The actions of the 15-year-old gunman who shot dead a New South Wales police civilian employee were an act of terrorism, police say.
The radicalised youth of Iraq-Kurdish background killed the employee as he was leaving police headquarters at Parramatta in Sydney’s west around 4:30pm yesterday.
The offender then fired several more shots at officers as they emerged from the building to respond to the incident.
He was killed when the officers, who are special constables, returned fire.
Commissioner Andrew Scipione said police were a long way from establishing a full picture of the gunman but could confirm he was of Iraqi-Kurdish background and born in Iran.
“We believe his actions were politically motivated and therefore linked to terrorism,” Mr Scipione said.
“We have no information that this individual posed this type of threat but he will investigate thoroughly.”
Mr Scipione confirmed the victim was Curtis Cheng, a 17-year veteran of the police force’s finance department.
“He was a much-loved man, [he had] been with us a long time. I don’t think I’ve ever heard anyone have a bad word about Curtis and he will be missed,” he said.
Premier Mike Baird said the “chilling crime” would “echo around the world”, while Prime Minister Malcolm Turnbull condemned the “cold-blooded murder, targeting the NSW Police Service”.
“It was doubly shocking because it was perpetrated by a 15-year-old boy and it underlines the importance of families, communities, leaders being very aware of whether young people are becoming radicalised,” Mr Turnbull said.
He urged the community to remember the Australian Muslim community would be especially appalled by the crime.
“We must not vilify or blame the entire Muslim community with the actions of what is, in truth, a very, very small percentage of violent extremist individuals,” he said.
“The Muslim community are our absolutely necessary partners in combating this type of violent extremism.”
Federal Opposition Leader Bill Shorten described the shooting as a “shocking incident”.
In a statement he said Australians would struggle to comprehend how a 15-year-old boy would be part of a terrible crime.
“Our thoughts are also with the family of the alleged young perpetrator. Like all Australians, they will be struggling to comprehend how someone so young could be part of such a terrible crime,” the statement said.
Mr Shorten promised to continue Labor’s bipartisan approach to national security.
Mr Scipione praised the senior constables for the way they handled the situation.
“I don’t think I’ve seen a greater act of bravery than what I saw last night with these three special constables,” he said.
“Those special constables certainly put their lives on the line, knowing they were under fire, probably aware that somebody had been shot, could even have been aware that is was one of their own.”
Mr Scipione assured the community police were “ready” to deal with deal with threats of terrorism.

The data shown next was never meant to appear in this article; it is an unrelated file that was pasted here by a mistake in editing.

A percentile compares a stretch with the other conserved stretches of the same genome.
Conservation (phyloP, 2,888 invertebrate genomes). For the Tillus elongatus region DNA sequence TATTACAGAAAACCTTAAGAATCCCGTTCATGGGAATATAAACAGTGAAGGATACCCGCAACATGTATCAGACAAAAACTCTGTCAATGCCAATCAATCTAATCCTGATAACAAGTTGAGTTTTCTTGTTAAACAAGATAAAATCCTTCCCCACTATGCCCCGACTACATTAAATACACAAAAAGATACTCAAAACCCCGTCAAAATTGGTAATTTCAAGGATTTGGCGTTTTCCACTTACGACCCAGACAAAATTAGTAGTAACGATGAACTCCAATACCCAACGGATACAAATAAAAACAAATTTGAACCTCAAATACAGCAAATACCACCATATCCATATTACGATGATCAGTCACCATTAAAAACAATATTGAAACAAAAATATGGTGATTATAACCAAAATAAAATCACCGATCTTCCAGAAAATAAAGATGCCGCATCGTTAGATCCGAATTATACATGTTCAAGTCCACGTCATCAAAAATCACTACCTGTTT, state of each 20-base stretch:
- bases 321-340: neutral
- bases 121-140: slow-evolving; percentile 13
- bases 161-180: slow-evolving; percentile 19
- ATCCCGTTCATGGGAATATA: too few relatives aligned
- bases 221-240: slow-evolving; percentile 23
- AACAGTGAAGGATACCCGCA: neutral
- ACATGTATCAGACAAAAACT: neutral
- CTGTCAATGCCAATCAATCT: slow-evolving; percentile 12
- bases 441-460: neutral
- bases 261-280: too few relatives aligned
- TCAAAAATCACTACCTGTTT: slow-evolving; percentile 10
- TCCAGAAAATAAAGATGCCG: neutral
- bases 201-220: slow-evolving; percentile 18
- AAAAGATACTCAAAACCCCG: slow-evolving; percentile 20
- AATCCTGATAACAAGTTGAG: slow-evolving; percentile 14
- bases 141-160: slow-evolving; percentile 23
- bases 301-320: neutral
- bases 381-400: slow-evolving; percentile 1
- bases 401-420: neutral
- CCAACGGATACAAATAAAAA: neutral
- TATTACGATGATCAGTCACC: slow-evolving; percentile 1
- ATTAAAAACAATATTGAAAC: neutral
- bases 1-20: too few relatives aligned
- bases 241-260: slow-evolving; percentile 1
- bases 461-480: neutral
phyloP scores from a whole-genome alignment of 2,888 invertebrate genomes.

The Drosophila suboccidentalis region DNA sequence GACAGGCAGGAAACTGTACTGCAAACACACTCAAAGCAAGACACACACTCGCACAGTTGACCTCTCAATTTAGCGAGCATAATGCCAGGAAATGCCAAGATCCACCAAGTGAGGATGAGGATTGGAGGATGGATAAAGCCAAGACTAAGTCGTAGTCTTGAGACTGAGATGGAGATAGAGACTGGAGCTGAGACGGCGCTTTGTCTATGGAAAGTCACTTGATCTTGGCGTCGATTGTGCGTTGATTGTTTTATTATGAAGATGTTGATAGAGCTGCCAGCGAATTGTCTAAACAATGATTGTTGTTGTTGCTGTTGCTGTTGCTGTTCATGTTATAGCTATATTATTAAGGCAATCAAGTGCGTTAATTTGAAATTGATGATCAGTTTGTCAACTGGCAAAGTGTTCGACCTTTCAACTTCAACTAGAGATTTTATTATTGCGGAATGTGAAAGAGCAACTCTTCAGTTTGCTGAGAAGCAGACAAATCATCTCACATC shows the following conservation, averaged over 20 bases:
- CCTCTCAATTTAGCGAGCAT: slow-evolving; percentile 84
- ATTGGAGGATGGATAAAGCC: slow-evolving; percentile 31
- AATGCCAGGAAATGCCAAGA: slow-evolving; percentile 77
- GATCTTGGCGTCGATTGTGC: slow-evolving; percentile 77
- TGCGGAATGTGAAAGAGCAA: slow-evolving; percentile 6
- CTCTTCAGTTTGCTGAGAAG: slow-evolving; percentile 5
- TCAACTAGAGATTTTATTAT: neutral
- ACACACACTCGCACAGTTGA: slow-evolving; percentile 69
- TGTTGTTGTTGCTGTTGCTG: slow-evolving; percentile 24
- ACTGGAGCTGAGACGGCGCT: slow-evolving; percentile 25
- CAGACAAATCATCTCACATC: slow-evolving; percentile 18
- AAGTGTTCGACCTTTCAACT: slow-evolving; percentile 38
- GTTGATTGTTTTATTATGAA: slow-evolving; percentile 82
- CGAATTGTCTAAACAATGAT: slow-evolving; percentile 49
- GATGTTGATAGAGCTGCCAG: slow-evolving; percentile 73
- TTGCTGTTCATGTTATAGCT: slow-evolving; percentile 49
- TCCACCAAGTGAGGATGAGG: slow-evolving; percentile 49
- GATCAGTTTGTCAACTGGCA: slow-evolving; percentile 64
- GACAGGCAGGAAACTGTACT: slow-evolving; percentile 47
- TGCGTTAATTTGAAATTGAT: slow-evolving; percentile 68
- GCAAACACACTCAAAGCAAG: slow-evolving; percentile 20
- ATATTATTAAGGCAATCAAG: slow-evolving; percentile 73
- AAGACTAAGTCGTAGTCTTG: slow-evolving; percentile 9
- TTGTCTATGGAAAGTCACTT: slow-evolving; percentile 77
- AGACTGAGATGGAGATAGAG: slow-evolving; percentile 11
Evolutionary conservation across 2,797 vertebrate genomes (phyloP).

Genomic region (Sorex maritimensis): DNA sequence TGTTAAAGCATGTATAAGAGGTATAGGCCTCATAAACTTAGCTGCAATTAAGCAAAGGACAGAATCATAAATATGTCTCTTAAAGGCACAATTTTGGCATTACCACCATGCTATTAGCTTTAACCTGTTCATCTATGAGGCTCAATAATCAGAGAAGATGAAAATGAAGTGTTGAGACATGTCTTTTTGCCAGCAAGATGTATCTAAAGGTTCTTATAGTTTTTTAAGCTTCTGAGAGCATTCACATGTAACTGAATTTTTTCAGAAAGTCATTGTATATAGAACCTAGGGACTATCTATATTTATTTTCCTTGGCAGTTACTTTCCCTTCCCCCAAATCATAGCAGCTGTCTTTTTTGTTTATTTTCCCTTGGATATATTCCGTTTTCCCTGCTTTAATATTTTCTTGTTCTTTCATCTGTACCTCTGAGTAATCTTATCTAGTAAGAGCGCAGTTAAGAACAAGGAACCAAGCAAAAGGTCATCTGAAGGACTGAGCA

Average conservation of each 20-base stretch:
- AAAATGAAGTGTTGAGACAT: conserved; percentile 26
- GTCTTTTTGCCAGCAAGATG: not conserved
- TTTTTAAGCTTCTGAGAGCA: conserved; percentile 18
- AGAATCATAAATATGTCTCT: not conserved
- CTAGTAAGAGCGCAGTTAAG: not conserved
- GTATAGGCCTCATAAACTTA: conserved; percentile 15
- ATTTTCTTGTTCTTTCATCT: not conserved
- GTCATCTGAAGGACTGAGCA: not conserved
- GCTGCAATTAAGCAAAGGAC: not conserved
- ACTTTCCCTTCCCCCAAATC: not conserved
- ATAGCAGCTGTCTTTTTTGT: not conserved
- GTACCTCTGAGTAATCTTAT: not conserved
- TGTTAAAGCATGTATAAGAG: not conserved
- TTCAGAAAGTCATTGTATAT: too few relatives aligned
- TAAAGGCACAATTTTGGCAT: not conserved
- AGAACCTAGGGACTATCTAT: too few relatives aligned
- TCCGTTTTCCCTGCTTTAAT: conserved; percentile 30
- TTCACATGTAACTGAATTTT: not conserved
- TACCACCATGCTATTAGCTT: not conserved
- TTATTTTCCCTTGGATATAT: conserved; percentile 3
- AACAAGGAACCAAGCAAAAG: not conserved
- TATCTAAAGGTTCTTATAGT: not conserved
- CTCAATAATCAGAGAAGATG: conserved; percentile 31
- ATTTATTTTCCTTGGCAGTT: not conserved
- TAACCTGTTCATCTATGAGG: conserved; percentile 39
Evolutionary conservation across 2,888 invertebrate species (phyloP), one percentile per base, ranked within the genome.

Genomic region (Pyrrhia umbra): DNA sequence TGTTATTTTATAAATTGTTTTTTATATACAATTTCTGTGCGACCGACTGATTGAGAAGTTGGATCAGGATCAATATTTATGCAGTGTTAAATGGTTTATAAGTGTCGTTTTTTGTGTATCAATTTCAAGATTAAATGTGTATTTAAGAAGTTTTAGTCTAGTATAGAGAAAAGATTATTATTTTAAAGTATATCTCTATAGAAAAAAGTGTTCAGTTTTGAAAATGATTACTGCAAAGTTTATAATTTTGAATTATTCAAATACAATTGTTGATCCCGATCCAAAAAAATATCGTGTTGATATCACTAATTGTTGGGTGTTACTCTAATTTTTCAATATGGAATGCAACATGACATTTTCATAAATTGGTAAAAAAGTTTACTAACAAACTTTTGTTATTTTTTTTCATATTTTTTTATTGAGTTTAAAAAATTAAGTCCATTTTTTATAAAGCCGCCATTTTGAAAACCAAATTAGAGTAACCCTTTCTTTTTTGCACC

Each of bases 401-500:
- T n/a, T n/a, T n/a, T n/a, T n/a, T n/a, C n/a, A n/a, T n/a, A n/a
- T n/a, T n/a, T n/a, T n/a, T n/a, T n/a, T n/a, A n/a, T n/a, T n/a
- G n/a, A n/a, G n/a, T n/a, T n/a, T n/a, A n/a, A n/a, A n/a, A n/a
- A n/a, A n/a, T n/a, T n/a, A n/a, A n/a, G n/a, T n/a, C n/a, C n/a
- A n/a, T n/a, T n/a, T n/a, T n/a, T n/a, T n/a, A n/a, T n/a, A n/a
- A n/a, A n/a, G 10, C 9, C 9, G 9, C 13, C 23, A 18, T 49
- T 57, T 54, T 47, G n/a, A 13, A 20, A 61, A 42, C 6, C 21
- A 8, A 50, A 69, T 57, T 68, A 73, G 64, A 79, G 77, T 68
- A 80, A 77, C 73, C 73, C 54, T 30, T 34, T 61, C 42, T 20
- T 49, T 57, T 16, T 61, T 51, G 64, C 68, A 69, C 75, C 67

“They are vigilant, they are on top of this, they are ready,” he said.
“The response last night by our special constables would only go to show that they are prepared to deal with and can deal with anything they are confronted with.
“We are acutely aware that we need to right now be at the top of our game.”
Both Mr Baird and Mr Scipione urged the community to go on with their lives.
“This is an incredibly important weekend, both here [and] in Melbourne, in terms of Grand Finals, and they should go on and they will,” Mr Scipione said.
Mr Turnbull said State and Federal government agencies were working hard to protect Australians.
“The Commonwealth agencies, the Security Service, the AFP and other agencies are working very closely with NSW Police,” he said.
“We are utterly determined, totally united, professional and committed to ensuring Australia and its people are safe.”
Mr Baird said people were trying to understand “how someone so young could commit such a hideous crime”.
“We cannot let actions such as this divide us. We cannot let hate overtake us,” he said.
“We have to come together and I’m sure that’s what we’ll see from this city and state.”
No logical reason for attack is disturbing: police union
Pat Gooley from the NSW Police Association said he was confident that appropriate processes were in place to assess this kind of threat but found it disturbing there was no logical reason for the attack.
“Police have been targets for a long time in their policing duties from drug offenders from mental health patients that require assistance,” he said.
“We are used to being under threat. What’s really concerning police is there’s no rhyme or reason to these current terror threats.”
Witnesses reported seeing two bodies covered with sheets on Charles Street.
A man who lives opposite the police headquarters recalled hearing gunshots.
“I said to my wife ‘somebody is shooting somebody’, and then she opened the door and she saw somebody … the security guys from the headquarters … he was standing and shooting the other guy, and before that the other guy tried to shoot.”
Charles Street, Hassall Street and Wigram Road remain cordoned off this morning as police continue to search for evidence of what happened.
This post originally appeared on ABC News.
© 2015 Australian Broadcasting Corporation. All rights reserved. Read the ABC Disclaimer here.